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A-Z Beauty Glossary

Posted on Sep 17, 2014 at


Also known as a tummy tuck, abdominoplasty is an operation that tightens the abdominal muscles, smoothens the stomach area and, in some instances, improves stretch marks.
Acne vulgaris is a skin condition caused by blockages in the follicles. It is characterized by red skin and breakouts of various sizes and depths on the body.
Acne Scars
Scars resulting from acne breakouts that can range in severity from changes in color and texture to marks or pits in the skin.
Age Spots
Often called liver spots, these brown, gray or black spots are caused by sun exposure, combined with the aging process.
The loss of hair from the head or body, resulting in baldness or bald spots.
Alpha Hydroxy Acids
Alpha hydroxy acids are derived from foods, such as fruits and milk; they can improve the texture of skin by removing layers of dead cells and by promoting cell regeneration.
A procedure used to inhibit pain or numb a body region during a medical or surgical procedure. Anesthesia may be used in various forms, including topical application or local, regional or general anesthesia.
A medication that can be given prior to dermal filler injections to decrease the risk of developing viral sores in patients prone to outbreaks.
Also known as ArteSense, this collagen-based dermal filler contains suspended polymethly methacrylate microspheres and is only available outside the U.S. Not FDA approved.
A dual-acting injectable dermal filler containing 20% polymethyl methacrylate microspheres and 80% purified bovine collagen gel with lidocaine (an anesthetic). FDA approved.
See Artecoll.
Augmentation Mammaplasty
See Breast Augmentation.
Autologous Fat
Fat taken from a person’s body; this is commonly removed using liposuction and is then grafted to other areas of the same individual’s body, using fat-transfer techniques.
The underarm or armpit area.
Bariatric Surgery
Dramatic weight-loss surgery performed to help obese patients lose weight by reducing the size of the stomach. Common procedures include gastric bypass and lap band (adjustable gastric band) surgery.
Belotero Balance is a hyaluronic acid dermal filler used to help soften lines and wrinkles around the nose and mouth. FDA approved.
The brand name of a 5% lidocaine anesthetic cream that is applied topically. FDA approved.
Eyelid surgery used to restore a more youthful, refreshed appearance to the eyelids by reducing the fatty bags beneath the eyes and removing wrinkled, drooping layers of skin in the upper eyelids.
Brand name of Botulinum Toxin Type A. This neurotoxin is FDA approved to treat select neurological conditions and to reduce severe underarm sweating. Botox Cosmetic is the brand name for cosmetic indications.
Botox Cosmetic
Brand name of Botulinum Toxin Type A. This neurotoxin is used for injectable cosmetic treatments. FDA approved.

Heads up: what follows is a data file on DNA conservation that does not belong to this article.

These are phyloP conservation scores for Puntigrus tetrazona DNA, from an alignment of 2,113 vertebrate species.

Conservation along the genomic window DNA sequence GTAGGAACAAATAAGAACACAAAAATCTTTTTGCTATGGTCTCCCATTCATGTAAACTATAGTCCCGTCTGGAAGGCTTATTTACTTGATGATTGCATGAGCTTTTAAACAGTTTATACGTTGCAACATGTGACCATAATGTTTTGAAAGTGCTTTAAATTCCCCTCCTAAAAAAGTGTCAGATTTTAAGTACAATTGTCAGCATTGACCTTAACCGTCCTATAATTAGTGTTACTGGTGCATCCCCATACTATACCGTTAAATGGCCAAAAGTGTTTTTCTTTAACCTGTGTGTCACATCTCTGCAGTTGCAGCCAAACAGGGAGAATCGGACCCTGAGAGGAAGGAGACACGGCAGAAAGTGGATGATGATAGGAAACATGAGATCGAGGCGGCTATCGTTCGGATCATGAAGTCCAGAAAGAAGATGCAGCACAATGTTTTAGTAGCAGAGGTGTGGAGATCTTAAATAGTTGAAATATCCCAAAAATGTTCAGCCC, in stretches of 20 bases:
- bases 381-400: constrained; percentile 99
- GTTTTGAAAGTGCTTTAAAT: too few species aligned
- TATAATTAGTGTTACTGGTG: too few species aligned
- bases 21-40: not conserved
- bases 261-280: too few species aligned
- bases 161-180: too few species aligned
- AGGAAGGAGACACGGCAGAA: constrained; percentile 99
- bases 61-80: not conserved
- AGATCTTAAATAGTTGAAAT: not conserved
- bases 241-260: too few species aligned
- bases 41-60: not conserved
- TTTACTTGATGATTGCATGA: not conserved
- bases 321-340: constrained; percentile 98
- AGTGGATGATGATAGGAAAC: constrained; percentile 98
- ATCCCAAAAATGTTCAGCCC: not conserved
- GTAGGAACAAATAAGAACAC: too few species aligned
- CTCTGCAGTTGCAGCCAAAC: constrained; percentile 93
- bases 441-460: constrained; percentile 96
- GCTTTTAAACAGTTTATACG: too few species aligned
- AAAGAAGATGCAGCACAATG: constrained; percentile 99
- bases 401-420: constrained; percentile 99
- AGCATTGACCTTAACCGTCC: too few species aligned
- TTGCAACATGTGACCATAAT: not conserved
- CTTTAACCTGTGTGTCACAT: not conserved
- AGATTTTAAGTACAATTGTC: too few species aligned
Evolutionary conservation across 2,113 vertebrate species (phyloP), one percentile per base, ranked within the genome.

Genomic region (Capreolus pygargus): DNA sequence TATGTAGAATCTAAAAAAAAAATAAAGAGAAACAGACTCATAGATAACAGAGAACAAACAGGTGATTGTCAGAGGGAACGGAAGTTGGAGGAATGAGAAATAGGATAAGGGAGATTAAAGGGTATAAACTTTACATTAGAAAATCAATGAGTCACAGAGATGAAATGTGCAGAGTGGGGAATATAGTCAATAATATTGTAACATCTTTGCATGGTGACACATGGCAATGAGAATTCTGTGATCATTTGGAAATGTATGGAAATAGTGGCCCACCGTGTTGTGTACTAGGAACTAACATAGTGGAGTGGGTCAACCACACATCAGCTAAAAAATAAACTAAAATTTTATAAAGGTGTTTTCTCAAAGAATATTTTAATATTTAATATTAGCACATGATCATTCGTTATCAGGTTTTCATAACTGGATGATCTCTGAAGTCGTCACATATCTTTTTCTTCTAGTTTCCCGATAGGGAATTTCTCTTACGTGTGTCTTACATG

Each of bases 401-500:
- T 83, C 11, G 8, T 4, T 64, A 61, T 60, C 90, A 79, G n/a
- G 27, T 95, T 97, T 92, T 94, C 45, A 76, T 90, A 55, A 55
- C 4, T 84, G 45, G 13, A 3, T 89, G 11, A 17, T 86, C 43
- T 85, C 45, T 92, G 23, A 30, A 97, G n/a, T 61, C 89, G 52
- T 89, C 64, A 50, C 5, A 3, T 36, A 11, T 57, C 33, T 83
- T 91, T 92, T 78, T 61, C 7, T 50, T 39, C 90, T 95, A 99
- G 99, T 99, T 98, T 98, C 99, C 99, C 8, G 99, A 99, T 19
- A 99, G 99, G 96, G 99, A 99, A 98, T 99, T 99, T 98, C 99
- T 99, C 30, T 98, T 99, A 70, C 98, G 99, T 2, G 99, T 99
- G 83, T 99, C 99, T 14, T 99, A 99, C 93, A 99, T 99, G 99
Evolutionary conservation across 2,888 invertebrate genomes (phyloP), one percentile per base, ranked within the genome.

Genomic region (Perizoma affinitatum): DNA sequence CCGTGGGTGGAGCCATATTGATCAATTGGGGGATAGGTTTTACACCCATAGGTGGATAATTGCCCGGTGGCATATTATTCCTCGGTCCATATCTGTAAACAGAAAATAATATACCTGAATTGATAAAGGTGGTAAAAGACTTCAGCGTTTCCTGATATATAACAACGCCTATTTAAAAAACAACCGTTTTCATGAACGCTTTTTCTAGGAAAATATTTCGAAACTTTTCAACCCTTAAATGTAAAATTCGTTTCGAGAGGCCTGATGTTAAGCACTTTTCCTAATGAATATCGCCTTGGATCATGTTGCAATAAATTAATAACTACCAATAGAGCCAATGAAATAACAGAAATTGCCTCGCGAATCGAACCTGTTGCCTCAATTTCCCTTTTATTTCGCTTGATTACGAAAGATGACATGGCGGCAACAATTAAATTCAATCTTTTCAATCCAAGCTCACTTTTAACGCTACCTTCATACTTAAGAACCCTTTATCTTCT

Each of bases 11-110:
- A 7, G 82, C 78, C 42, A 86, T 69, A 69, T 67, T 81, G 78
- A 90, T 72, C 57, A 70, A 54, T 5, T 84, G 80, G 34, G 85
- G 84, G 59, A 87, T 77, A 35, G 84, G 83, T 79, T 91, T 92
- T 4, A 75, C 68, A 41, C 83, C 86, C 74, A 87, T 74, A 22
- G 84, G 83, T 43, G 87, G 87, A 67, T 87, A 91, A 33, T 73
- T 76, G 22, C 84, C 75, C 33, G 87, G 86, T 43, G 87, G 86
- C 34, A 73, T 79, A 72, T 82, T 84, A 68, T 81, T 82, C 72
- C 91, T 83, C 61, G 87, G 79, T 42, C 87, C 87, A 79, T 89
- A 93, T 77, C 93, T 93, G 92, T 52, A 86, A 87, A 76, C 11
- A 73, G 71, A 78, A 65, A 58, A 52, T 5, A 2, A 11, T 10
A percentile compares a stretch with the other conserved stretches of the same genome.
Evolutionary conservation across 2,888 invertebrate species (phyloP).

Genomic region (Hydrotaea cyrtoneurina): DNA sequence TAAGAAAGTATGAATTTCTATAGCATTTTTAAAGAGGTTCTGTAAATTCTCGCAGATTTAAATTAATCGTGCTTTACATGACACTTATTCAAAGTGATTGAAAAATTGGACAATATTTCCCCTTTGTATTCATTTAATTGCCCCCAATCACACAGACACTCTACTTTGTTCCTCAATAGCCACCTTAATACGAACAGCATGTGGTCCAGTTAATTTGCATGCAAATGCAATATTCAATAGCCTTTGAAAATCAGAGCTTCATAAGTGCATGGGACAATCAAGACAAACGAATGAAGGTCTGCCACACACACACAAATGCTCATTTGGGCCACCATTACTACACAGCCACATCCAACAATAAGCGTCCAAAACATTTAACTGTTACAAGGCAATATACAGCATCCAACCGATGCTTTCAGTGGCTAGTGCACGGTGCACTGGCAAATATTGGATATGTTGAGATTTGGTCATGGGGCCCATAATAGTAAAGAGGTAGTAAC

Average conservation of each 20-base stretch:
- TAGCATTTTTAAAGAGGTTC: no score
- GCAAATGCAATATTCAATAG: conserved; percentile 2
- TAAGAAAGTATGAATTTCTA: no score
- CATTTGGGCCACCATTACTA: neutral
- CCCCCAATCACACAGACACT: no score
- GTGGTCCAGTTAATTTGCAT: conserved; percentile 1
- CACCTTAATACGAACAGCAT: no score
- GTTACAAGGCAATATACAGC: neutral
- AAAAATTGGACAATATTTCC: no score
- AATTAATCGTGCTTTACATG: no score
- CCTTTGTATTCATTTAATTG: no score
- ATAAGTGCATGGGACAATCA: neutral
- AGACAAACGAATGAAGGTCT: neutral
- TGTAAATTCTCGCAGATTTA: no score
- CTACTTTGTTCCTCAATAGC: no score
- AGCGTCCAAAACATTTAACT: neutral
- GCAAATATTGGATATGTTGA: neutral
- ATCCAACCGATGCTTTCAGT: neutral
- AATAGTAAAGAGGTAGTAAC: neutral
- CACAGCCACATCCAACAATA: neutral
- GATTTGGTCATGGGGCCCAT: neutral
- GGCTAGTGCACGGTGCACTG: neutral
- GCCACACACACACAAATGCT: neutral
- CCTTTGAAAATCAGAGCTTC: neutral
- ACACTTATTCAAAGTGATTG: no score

Botulinum Toxin
A neurotoxin protein produced by the bacterium clostridium botulinum. Two specific strains, Type A and Type B, are used in minute doses to reduce painful muscle spasms or as cosmetic treatments.
Botulinum Toxin Type A
The form of botulinum toxin in Botox, Botox Cosmetic and Dysport (all FDA approved), as well as PureTox (not FDA approved). These products are used cosmetically to reduce the visible signs of frown lines and facial creases.
Botulinum Toxin Type B
The form of botulinum toxin in Myobloc. Not FDA approved for cosmetic injections.
Bovine Collagen
This highly-purified collagen is derived from cows and is used in the manufacture of Zyderm and Zyplast.
See Upper Arm Lift.
Brazilian Butt Lift
A procedure that increases the fullness, roundness and curvature of the buttocks using fat-transfer techniques. See Buttock Augmentation.
Breast Implants
A medical device consisting of a silicone envelope filled with saline (saltwater) solution or silicone gel. Breast implants are used to increase breast size or fullness, restore breast symmetry or shape, and/or reconstruct breasts after cancer surgery. Current implants come in a range of sizes, profiles and projections.
Breast Implant Replacement
Breast implants are not lifetime devices and may need to be replaced because of implant failure (rupture), capsular contracture (scar contracture) or natural changes in the body (such as weight-loss or childbirth). See Breast Revision to learn about reasons why women may have implant replacement.
Buccal Fat Pad
Buccal fat pads are localized pockets of fat situated above the jawline near the corner of the mouth. They can be contoured or removed in patients with excessively round faces to provide a more sculpted facial appearance (sometimes referred to as the “waif look”). In some individuals, removal of the buccal fat pads can lead to a drawn, hollow-cheeked look as aging progresses.
Calcium Hydroxylapitite
Radiesse is a dermal filler composed of a microcrystalline form of calcium and phosphorus, similar to naturally-occurring particles of bone and other tissue. FDA approved.
A hollow tube attached to a high-vacuum device used to remove fat during liposuction.
Capsular Contracture
Capsular contracture is the most common problem associated with breast implants. It occurs when naturally-forming scar tissue around the implant shrinks and tightens, making the breast feel firmer than normal and, sometimes, causing pain and an unnatural appearance in the breast.
This is an injectable, hyaluronic acid-based dermal filler. FDA approved.
A treatment wherein carbon dioxide is injected for cosmetic purposes (namely to treat cellulite). Not FDA approved.